A federal judge approved Baltimore County Council’s second attempt to redraw council district boundaries Thursday, but civil rights groups continued to insist the map doesn’t deliver a “level playing field” for Black voters.
U.S. District Judge Lydia Kay Griggsby informed parties to the case of her decision during a conference call, Council Chairman Julian Jones said, after she ruled last month that the first map would disadvantage Black residents. He said the judge’s written opinion was expected Friday.
Jones said the judge had recognized the county’s “commitment to diversity” in working through a complex redistricting process and producing a map that “was acceptable to the court while also staying true to the will of our communities.”
The county council voted unanimously Thursday evening to approve the new redistricting map.
“I think all of us are ready to do the peoples’ work on county council,” said councilman Izzy Patoka. “Lets get on with government.”
But the plaintiffs, including the county NAACP, the League of Women Voters of Baltimore County and Common Cause-Maryland, said the plan continued to fall short.
“While the revised map that Baltimore County has now proposed is better, better is not enough to fulfill the racial justice requirements of the Voting Rights Act,” said a statement released by the groups that filed the suit.
“All we were asking for is a level playing field, and I am disappointed that the court did not level the playing field,” said Anthony Fugett, a Baltimore County resident and one of seven voters who joined the suit as plaintiffs.
The plaintiffs said they were considering opportunities for a possible appeal, but that it was too soon to elaborate.
The council submitted the new map on March 8, saying it would improve opportunities for people of color to get elected in the county.
But the plaintiffs said the latest effort — like the initial one — would disadvantage Black voters. The organizations, which filed suit against the county in December over the original map, argued that the county, which is about one-third Black, should have two majority-Black council districts. The council’s new map has one, District 4, which is one of seven single-member districts.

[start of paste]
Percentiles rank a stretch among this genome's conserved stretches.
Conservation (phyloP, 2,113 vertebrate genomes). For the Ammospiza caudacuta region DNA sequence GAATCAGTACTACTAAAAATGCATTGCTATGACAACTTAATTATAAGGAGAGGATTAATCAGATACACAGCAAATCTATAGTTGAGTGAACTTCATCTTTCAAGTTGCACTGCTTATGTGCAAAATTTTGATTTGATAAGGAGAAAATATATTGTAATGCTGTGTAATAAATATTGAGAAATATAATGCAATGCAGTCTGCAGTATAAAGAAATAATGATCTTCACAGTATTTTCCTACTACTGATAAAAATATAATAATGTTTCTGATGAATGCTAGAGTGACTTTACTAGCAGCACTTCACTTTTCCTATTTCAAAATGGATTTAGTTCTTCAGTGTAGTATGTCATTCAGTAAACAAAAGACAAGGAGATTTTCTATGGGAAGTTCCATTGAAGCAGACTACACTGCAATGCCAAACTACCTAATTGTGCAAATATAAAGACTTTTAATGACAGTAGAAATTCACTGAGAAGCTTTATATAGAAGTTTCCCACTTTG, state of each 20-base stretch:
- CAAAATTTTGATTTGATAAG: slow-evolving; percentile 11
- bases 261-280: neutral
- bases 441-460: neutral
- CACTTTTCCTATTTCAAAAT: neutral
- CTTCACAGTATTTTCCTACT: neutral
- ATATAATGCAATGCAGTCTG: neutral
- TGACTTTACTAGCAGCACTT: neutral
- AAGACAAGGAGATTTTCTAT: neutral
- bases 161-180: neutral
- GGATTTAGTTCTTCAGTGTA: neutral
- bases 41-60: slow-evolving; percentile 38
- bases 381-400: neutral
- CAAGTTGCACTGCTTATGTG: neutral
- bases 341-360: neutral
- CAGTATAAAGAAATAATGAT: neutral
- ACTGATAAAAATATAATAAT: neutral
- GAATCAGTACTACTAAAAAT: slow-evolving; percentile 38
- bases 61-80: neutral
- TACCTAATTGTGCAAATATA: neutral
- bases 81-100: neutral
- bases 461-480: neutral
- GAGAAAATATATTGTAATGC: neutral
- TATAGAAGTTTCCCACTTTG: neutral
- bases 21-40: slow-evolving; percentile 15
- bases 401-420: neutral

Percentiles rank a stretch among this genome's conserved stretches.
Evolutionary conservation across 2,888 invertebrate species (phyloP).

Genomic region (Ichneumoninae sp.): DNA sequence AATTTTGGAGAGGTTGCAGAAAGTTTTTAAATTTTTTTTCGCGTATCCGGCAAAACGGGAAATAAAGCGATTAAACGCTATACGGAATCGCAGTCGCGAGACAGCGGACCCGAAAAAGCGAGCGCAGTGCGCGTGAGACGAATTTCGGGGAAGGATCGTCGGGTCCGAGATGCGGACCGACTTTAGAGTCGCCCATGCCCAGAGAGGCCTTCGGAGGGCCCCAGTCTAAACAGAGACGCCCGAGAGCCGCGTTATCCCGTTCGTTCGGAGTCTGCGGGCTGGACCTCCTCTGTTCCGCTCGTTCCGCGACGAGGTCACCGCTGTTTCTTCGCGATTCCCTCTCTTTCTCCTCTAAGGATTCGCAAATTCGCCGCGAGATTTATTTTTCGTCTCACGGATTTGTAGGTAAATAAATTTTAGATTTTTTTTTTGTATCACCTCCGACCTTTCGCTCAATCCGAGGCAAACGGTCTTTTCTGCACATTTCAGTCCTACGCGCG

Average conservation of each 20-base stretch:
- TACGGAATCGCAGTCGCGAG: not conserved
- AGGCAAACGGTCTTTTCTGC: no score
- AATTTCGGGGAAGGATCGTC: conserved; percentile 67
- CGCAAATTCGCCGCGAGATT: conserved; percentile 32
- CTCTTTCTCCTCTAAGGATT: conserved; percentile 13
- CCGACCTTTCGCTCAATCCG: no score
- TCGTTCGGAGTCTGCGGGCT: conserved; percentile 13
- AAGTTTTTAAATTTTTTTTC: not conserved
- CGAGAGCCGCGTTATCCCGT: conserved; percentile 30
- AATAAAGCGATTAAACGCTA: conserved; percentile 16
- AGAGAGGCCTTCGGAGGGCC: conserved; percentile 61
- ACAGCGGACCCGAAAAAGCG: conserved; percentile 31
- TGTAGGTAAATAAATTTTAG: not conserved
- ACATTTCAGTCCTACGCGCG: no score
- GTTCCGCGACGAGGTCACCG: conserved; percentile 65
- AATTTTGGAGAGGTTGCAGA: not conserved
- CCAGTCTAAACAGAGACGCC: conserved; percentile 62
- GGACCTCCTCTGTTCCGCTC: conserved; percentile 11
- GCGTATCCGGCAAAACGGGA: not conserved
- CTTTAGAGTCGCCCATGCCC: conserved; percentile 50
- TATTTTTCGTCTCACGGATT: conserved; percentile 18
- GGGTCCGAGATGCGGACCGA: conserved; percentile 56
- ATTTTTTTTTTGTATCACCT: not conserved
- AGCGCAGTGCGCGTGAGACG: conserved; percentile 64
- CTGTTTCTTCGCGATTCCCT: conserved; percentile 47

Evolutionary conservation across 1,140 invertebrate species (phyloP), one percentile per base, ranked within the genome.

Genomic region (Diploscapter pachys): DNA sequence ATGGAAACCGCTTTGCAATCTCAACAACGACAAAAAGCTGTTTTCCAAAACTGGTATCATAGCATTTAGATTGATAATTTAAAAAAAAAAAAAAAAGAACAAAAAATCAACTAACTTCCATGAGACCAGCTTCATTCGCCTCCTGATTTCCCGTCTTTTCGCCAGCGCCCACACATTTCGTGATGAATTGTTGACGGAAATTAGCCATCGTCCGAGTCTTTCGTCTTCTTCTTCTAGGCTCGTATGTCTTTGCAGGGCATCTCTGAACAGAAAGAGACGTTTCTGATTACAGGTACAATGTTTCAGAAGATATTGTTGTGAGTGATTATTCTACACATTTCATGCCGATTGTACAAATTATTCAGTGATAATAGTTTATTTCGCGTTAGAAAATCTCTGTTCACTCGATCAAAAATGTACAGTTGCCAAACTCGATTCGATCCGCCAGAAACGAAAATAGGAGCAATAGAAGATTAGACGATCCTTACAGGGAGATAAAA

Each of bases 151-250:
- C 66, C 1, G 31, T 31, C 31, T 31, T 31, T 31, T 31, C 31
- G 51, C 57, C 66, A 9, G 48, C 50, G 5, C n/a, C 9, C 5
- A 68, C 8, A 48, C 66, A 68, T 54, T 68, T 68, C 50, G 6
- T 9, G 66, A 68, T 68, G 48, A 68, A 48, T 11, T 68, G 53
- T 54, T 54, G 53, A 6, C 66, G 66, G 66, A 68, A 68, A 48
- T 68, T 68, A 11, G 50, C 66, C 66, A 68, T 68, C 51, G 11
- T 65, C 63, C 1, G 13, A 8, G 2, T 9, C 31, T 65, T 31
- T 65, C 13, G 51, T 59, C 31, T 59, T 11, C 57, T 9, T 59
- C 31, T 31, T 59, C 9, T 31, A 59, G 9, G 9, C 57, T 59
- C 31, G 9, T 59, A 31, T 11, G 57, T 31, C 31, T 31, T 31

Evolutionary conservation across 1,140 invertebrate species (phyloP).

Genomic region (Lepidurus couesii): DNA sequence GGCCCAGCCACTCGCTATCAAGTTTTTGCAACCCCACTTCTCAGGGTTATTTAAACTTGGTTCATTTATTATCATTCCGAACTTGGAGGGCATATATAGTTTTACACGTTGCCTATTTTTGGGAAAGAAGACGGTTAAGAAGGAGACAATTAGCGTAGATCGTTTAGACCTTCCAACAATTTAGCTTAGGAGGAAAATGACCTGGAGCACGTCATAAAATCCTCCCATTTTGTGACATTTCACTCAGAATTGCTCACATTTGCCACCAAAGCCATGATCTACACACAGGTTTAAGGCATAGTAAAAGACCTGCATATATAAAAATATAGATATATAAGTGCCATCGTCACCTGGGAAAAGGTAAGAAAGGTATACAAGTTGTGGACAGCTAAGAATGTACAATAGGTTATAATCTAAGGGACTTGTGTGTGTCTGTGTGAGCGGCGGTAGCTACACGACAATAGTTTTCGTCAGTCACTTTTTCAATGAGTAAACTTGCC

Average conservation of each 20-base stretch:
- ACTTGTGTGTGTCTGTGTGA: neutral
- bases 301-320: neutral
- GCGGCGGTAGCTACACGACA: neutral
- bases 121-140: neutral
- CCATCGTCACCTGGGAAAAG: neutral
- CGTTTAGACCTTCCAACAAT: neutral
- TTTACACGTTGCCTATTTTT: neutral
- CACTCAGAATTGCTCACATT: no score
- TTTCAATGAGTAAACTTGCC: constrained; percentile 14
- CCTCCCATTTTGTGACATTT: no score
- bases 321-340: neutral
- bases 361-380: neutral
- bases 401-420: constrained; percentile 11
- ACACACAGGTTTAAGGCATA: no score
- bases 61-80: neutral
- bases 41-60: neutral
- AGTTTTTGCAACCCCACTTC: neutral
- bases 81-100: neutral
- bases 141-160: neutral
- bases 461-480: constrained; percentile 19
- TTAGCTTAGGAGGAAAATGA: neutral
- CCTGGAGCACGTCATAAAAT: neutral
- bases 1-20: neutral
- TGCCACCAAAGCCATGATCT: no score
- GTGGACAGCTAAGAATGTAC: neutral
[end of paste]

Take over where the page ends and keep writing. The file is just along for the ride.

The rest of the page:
In her February order, Griggsby required the county to adopt a new map that includes either two “reasonably compact” majority-Black districts or a new district with a racial balance providing Black voters “an opportunity to elect a representative of their choice.”
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The county chose the second route, preserving District 4 — in Western Baltimore County — as a majority-Black district while boosting the Black population in adjacent District 2, currently represented by Patoka, a Democrat from Pikesville. Under the county’s plan, the Black population in District 2 would increase from 29.5% to more than 41%. The white population in the district would decrease from more than 55% to about 44%.
Griggsby, during a March 21 court hearing, suggested her decision would rely at least partly on whether the proposed new District 2 was fair to Black voters.
In oral arguments, the county called District 2 “a crossover district” in which racial polarization was minimized because Black and Jewish voters effectively formed coalitions backing the same candidates.
But the plaintiffs said the district, like some others in the county, demonstrated racial polarization in its voting that could prove detrimental to outnumbered Black voters.
The District 2 configuration means white voters there “will continue to have veto power over the desires of Black voters, despite the west side of Baltimore County being majority Black,” Fugett said. “That speaks volumes to me, and I hope that speaks volumes to all of my neighbors.”
But the council said in a news release that the new District 2 “enhances the already-existing ‘coalition’ and ‘cross-over’ voting to enable Black citizens a meaningful opportunity to elect a candidate of their choice.”
Griggsby was nominated by President Joe Biden and confirmed by the Senate in June, making her the first woman of color to serve as a federal judge in the state.